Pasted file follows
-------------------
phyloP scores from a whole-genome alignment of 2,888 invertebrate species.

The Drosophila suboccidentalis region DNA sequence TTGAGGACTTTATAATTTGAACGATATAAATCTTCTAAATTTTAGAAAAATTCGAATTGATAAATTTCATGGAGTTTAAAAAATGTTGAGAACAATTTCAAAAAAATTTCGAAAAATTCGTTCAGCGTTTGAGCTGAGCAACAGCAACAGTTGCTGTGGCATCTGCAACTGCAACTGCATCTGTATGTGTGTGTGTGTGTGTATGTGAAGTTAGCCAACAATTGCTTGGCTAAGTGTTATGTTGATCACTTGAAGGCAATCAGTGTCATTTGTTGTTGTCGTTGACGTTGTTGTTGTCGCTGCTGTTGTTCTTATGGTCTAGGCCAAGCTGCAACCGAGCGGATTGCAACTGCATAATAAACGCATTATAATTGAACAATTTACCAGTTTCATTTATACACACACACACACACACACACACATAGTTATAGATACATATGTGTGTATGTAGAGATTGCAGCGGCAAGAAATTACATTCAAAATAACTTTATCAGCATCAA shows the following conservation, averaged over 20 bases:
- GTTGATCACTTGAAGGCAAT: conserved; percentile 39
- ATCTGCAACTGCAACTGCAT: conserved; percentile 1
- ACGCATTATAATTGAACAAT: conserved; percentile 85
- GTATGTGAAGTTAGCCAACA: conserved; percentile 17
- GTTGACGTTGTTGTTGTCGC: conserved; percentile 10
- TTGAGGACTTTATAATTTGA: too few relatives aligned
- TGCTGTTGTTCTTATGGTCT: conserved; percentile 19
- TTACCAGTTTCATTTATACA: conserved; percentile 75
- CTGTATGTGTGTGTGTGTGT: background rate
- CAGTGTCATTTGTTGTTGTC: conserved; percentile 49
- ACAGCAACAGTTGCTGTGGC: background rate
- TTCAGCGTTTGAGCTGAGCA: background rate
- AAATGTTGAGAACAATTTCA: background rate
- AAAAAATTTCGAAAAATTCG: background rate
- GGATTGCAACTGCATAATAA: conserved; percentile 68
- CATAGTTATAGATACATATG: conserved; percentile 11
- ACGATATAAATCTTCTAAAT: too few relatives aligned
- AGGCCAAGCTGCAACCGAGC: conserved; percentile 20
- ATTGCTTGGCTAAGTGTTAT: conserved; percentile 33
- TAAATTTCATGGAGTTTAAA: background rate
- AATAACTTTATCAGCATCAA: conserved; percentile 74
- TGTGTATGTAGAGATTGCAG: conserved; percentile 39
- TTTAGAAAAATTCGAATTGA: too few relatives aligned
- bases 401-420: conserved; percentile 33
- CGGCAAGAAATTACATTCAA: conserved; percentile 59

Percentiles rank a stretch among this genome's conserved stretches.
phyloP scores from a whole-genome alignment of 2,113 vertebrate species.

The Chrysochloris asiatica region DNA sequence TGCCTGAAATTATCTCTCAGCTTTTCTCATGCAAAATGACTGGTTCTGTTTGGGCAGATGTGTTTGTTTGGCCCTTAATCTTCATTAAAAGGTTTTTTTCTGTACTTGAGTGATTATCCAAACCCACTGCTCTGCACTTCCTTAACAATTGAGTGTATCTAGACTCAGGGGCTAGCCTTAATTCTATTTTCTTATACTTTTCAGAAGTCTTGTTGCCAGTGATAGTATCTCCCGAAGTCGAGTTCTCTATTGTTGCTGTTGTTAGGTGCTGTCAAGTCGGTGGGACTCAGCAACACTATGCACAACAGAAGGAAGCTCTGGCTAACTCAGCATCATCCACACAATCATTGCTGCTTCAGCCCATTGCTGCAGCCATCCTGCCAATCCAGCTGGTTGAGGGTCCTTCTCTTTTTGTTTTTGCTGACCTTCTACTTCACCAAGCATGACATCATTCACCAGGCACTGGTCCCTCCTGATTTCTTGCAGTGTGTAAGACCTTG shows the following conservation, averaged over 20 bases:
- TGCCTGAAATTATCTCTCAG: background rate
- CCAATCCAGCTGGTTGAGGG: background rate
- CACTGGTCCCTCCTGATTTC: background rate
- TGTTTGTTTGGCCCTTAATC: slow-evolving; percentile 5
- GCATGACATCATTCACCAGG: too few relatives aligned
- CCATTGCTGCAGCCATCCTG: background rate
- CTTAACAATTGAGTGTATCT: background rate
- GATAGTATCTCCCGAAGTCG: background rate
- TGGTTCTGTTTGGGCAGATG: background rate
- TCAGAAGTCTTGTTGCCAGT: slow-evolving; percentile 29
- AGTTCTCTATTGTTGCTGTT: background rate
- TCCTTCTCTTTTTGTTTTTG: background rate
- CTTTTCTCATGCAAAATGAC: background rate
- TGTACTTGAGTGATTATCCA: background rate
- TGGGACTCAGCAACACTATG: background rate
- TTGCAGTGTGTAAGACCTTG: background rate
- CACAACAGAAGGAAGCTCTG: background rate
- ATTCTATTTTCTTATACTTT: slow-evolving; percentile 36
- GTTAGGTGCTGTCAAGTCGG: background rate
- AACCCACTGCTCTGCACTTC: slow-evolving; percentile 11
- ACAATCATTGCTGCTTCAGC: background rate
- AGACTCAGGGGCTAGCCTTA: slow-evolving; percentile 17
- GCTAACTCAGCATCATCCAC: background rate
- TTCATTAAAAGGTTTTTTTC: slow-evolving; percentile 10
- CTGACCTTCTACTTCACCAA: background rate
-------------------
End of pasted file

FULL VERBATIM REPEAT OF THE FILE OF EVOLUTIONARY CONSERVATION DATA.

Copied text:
phyloP scores from a whole-genome alignment of 2,888 invertebrate species.

The Drosophila suboccidentalis region DNA sequence TTGAGGACTTTATAATTTGAACGATATAAATCTTCTAAATTTTAGAAAAATTCGAATTGATAAATTTCATGGAGTTTAAAAAATGTTGAGAACAATTTCAAAAAAATTTCGAAAAATTCGTTCAGCGTTTGAGCTGAGCAACAGCAACAGTTGCTGTGGCATCTGCAACTGCAACTGCATCTGTATGTGTGTGTGTGTGTGTATGTGAAGTTAGCCAACAATTGCTTGGCTAAGTGTTATGTTGATCACTTGAAGGCAATCAGTGTCATTTGTTGTTGTCGTTGACGTTGTTGTTGTCGCTGCTGTTGTTCTTATGGTCTAGGCCAAGCTGCAACCGAGCGGATTGCAACTGCATAATAAACGCATTATAATTGAACAATTTACCAGTTTCATTTATACACACACACACACACACACACACATAGTTATAGATACATATGTGTGTATGTAGAGATTGCAGCGGCAAGAAATTACATTCAAAATAACTTTATCAGCATCAA shows the following conservation, averaged over 20 bases:
- GTTGATCACTTGAAGGCAAT: conserved; percentile 39
- ATCTGCAACTGCAACTGCAT: conserved; percentile 1
- ACGCATTATAATTGAACAAT: conserved; percentile 85
- GTATGTGAAGTTAGCCAACA: conserved; percentile 17
- GTTGACGTTGTTGTTGTCGC: conserved; percentile 10
- TTGAGGACTTTATAATTTGA: too few relatives aligned
- TGCTGTTGTTCTTATGGTCT: conserved; percentile 19
- TTACCAGTTTCATTTATACA: conserved; percentile 75
- CTGTATGTGTGTGTGTGTGT: background rate
- CAGTGTCATTTGTTGTTGTC: conserved; percentile 49
- ACAGCAACAGTTGCTGTGGC: background rate
- TTCAGCGTTTGAGCTGAGCA: background rate
- AAATGTTGAGAACAATTTCA: background rate
- AAAAAATTTCGAAAAATTCG: background rate
- GGATTGCAACTGCATAATAA: conserved; percentile 68
- CATAGTTATAGATACATATG: conserved; percentile 11
- ACGATATAAATCTTCTAAAT: too few relatives aligned
- AGGCCAAGCTGCAACCGAGC: conserved; percentile 20
- ATTGCTTGGCTAAGTGTTAT: conserved; percentile 33
- TAAATTTCATGGAGTTTAAA: background rate
- AATAACTTTATCAGCATCAA: conserved; percentile 74
- TGTGTATGTAGAGATTGCAG: conserved; percentile 39
- TTTAGAAAAATTCGAATTGA: too few relatives aligned
- bases 401-420: conserved; percentile 33
- CGGCAAGAAATTACATTCAA: conserved; percentile 59

Percentiles rank a stretch among this genome's conserved stretches.
phyloP scores from a whole-genome alignment of 2,113 vertebrate species.

The Chrysochloris asiatica region DNA sequence TGCCTGAAATTATCTCTCAGCTTTTCTCATGCAAAATGACTGGTTCTGTTTGGGCAGATGTGTTTGTTTGGCCCTTAATCTTCATTAAAAGGTTTTTTTCTGTACTTGAGTGATTATCCAAACCCACTGCTCTGCACTTCCTTAACAATTGAGTGTATCTAGACTCAGGGGCTAGCCTTAATTCTATTTTCTTATACTTTTCAGAAGTCTTGTTGCCAGTGATAGTATCTCCCGAAGTCGAGTTCTCTATTGTTGCTGTTGTTAGGTGCTGTCAAGTCGGTGGGACTCAGCAACACTATGCACAACAGAAGGAAGCTCTGGCTAACTCAGCATCATCCACACAATCATTGCTGCTTCAGCCCATTGCTGCAGCCATCCTGCCAATCCAGCTGGTTGAGGGTCCTTCTCTTTTTGTTTTTGCTGACCTTCTACTTCACCAAGCATGACATCATTCACCAGGCACTGGTCCCTCCTGATTTCTTGCAGTGTGTAAGACCTTG shows the following conservation, averaged over 20 bases:
- TGCCTGAAATTATCTCTCAG: background rate
- CCAATCCAGCTGGTTGAGGG: background rate
- CACTGGTCCCTCCTGATTTC: background rate
- TGTTTGTTTGGCCCTTAATC: slow-evolving; percentile 5
- GCATGACATCATTCACCAGG: too few relatives aligned
- CCATTGCTGCAGCCATCCTG: background rate
- CTTAACAATTGAGTGTATCT: background rate
- GATAGTATCTCCCGAAGTCG: background rate
- TGGTTCTGTTTGGGCAGATG: background rate
- TCAGAAGTCTTGTTGCCAGT: slow-evolving; percentile 29
- AGTTCTCTATTGTTGCTGTT: background rate
- TCCTTCTCTTTTTGTTTTTG: background rate
- CTTTTCTCATGCAAAATGAC: background rate
- TGTACTTGAGTGATTATCCA: background rate
- TGGGACTCAGCAACACTATG: background rate
- TTGCAGTGTGTAAGACCTTG: background rate
- CACAACAGAAGGAAGCTCTG: background rate
- ATTCTATTTTCTTATACTTT: slow-evolving; percentile 36
- GTTAGGTGCTGTCAAGTCGG: background rate
- AACCCACTGCTCTGCACTTC: slow-evolving; percentile 11
- ACAATCATTGCTGCTTCAGC: background rate
- AGACTCAGGGGCTAGCCTTA: slow-evolving; percentile 17
- GCTAACTCAGCATCATCCAC: background rate
- TTCATTAAAAGGTTTTTTTC: slow-evolving; percentile 10
- CTGACCTTCTACTTCACCAA: background rate